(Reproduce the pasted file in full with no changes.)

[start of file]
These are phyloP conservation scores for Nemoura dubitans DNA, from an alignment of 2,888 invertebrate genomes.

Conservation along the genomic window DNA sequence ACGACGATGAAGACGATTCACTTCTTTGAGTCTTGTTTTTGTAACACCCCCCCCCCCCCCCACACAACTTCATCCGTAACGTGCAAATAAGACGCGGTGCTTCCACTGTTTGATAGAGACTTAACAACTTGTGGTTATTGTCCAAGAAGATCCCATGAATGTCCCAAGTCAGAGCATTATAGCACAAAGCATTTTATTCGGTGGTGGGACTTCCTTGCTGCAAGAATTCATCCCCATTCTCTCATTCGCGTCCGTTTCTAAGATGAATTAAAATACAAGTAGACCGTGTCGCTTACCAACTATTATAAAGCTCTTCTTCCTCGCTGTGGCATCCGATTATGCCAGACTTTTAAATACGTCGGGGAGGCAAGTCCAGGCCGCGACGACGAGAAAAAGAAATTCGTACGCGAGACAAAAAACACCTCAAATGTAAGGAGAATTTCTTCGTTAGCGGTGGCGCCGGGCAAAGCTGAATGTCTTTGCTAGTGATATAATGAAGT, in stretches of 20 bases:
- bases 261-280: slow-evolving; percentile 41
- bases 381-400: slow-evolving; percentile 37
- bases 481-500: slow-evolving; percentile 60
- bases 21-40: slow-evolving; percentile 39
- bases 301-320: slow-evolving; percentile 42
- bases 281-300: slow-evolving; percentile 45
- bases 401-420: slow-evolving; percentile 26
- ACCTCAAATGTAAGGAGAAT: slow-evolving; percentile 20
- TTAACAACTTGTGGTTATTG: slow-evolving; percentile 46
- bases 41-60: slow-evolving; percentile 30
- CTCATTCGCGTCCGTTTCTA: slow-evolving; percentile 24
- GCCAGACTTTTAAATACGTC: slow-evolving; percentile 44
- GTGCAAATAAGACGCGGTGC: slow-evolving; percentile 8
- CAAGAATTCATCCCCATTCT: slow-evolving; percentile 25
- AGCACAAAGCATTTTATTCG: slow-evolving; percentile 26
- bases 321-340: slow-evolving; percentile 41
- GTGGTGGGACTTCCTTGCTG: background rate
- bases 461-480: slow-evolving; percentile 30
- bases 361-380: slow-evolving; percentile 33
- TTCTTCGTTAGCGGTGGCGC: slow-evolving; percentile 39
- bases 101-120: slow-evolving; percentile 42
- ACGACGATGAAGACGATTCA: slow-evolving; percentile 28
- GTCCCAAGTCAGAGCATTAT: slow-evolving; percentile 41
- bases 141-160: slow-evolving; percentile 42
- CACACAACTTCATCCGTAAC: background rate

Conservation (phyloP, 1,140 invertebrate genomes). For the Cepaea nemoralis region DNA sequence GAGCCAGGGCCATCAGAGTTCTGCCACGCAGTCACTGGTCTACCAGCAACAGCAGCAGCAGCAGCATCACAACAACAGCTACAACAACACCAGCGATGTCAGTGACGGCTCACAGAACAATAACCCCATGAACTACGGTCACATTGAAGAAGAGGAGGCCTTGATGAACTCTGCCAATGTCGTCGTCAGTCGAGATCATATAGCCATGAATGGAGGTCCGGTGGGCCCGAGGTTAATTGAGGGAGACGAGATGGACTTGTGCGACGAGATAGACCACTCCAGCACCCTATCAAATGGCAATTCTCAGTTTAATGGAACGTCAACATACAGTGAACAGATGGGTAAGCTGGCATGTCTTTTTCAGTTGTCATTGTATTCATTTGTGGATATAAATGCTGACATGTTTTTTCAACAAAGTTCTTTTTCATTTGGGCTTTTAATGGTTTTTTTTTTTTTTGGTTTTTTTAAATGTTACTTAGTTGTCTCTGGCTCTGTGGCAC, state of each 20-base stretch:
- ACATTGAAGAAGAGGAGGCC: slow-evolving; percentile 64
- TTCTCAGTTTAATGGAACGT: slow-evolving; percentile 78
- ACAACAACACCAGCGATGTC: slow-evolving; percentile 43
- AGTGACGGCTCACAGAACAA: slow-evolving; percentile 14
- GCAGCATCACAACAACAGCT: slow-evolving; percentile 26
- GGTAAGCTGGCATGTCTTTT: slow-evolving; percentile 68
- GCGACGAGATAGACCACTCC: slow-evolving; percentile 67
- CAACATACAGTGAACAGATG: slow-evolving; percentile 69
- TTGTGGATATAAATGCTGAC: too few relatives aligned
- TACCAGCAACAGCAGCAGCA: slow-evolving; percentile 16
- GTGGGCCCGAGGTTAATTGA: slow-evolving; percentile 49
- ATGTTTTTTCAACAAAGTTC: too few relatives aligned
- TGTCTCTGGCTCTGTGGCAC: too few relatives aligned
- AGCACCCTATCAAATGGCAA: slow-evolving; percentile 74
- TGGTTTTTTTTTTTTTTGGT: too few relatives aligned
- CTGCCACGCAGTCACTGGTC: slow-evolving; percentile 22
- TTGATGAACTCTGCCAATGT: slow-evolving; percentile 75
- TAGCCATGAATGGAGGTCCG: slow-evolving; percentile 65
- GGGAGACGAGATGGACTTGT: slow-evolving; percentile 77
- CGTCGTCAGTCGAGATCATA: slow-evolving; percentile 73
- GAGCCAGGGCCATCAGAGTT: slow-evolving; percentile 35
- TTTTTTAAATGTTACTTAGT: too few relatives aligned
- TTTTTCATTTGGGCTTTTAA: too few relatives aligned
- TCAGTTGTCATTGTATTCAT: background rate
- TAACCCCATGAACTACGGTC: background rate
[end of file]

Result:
These are phyloP conservation scores for Nemoura dubitans DNA, from an alignment of 2,888 invertebrate genomes.

Conservation along the genomic window DNA sequence ACGACGATGAAGACGATTCACTTCTTTGAGTCTTGTTTTTGTAACACCCCCCCCCCCCCCCACACAACTTCATCCGTAACGTGCAAATAAGACGCGGTGCTTCCACTGTTTGATAGAGACTTAACAACTTGTGGTTATTGTCCAAGAAGATCCCATGAATGTCCCAAGTCAGAGCATTATAGCACAAAGCATTTTATTCGGTGGTGGGACTTCCTTGCTGCAAGAATTCATCCCCATTCTCTCATTCGCGTCCGTTTCTAAGATGAATTAAAATACAAGTAGACCGTGTCGCTTACCAACTATTATAAAGCTCTTCTTCCTCGCTGTGGCATCCGATTATGCCAGACTTTTAAATACGTCGGGGAGGCAAGTCCAGGCCGCGACGACGAGAAAAAGAAATTCGTACGCGAGACAAAAAACACCTCAAATGTAAGGAGAATTTCTTCGTTAGCGGTGGCGCCGGGCAAAGCTGAATGTCTTTGCTAGTGATATAATGAAGT, in stretches of 20 bases:
- bases 261-280: slow-evolving; percentile 41
- bases 381-400: slow-evolving; percentile 37
- bases 481-500: slow-evolving; percentile 60
- bases 21-40: slow-evolving; percentile 39
- bases 301-320: slow-evolving; percentile 42
- bases 281-300: slow-evolving; percentile 45
- bases 401-420: slow-evolving; percentile 26
- ACCTCAAATGTAAGGAGAAT: slow-evolving; percentile 20
- TTAACAACTTGTGGTTATTG: slow-evolving; percentile 46
- bases 41-60: slow-evolving; percentile 30
- CTCATTCGCGTCCGTTTCTA: slow-evolving; percentile 24
- GCCAGACTTTTAAATACGTC: slow-evolving; percentile 44
- GTGCAAATAAGACGCGGTGC: slow-evolving; percentile 8
- CAAGAATTCATCCCCATTCT: slow-evolving; percentile 25
- AGCACAAAGCATTTTATTCG: slow-evolving; percentile 26
- bases 321-340: slow-evolving; percentile 41
- GTGGTGGGACTTCCTTGCTG: background rate
- bases 461-480: slow-evolving; percentile 30
- bases 361-380: slow-evolving; percentile 33
- TTCTTCGTTAGCGGTGGCGC: slow-evolving; percentile 39
- bases 101-120: slow-evolving; percentile 42
- ACGACGATGAAGACGATTCA: slow-evolving; percentile 28
- GTCCCAAGTCAGAGCATTAT: slow-evolving; percentile 41
- bases 141-160: slow-evolving; percentile 42
- CACACAACTTCATCCGTAAC: background rate

Conservation (phyloP, 1,140 invertebrate genomes). For the Cepaea nemoralis region DNA sequence GAGCCAGGGCCATCAGAGTTCTGCCACGCAGTCACTGGTCTACCAGCAACAGCAGCAGCAGCAGCATCACAACAACAGCTACAACAACACCAGCGATGTCAGTGACGGCTCACAGAACAATAACCCCATGAACTACGGTCACATTGAAGAAGAGGAGGCCTTGATGAACTCTGCCAATGTCGTCGTCAGTCGAGATCATATAGCCATGAATGGAGGTCCGGTGGGCCCGAGGTTAATTGAGGGAGACGAGATGGACTTGTGCGACGAGATAGACCACTCCAGCACCCTATCAAATGGCAATTCTCAGTTTAATGGAACGTCAACATACAGTGAACAGATGGGTAAGCTGGCATGTCTTTTTCAGTTGTCATTGTATTCATTTGTGGATATAAATGCTGACATGTTTTTTCAACAAAGTTCTTTTTCATTTGGGCTTTTAATGGTTTTTTTTTTTTTTGGTTTTTTTAAATGTTACTTAGTTGTCTCTGGCTCTGTGGCAC, state of each 20-base stretch:
- ACATTGAAGAAGAGGAGGCC: slow-evolving; percentile 64
- TTCTCAGTTTAATGGAACGT: slow-evolving; percentile 78
- ACAACAACACCAGCGATGTC: slow-evolving; percentile 43
- AGTGACGGCTCACAGAACAA: slow-evolving; percentile 14
- GCAGCATCACAACAACAGCT: slow-evolving; percentile 26
- GGTAAGCTGGCATGTCTTTT: slow-evolving; percentile 68
- GCGACGAGATAGACCACTCC: slow-evolving; percentile 67
- CAACATACAGTGAACAGATG: slow-evolving; percentile 69
- TTGTGGATATAAATGCTGAC: too few relatives aligned
- TACCAGCAACAGCAGCAGCA: slow-evolving; percentile 16
- GTGGGCCCGAGGTTAATTGA: slow-evolving; percentile 49
- ATGTTTTTTCAACAAAGTTC: too few relatives aligned
- TGTCTCTGGCTCTGTGGCAC: too few relatives aligned
- AGCACCCTATCAAATGGCAA: slow-evolving; percentile 74
- TGGTTTTTTTTTTTTTTGGT: too few relatives aligned
- CTGCCACGCAGTCACTGGTC: slow-evolving; percentile 22
- TTGATGAACTCTGCCAATGT: slow-evolving; percentile 75
- TAGCCATGAATGGAGGTCCG: slow-evolving; percentile 65
- GGGAGACGAGATGGACTTGT: slow-evolving; percentile 77
- CGTCGTCAGTCGAGATCATA: slow-evolving; percentile 73
- GAGCCAGGGCCATCAGAGTT: slow-evolving; percentile 35
- TTTTTTAAATGTTACTTAGT: too few relatives aligned
- TTTTTCATTTGGGCTTTTAA: too few relatives aligned
- TCAGTTGTCATTGTATTCAT: background rate
- TAACCCCATGAACTACGGTC: background rate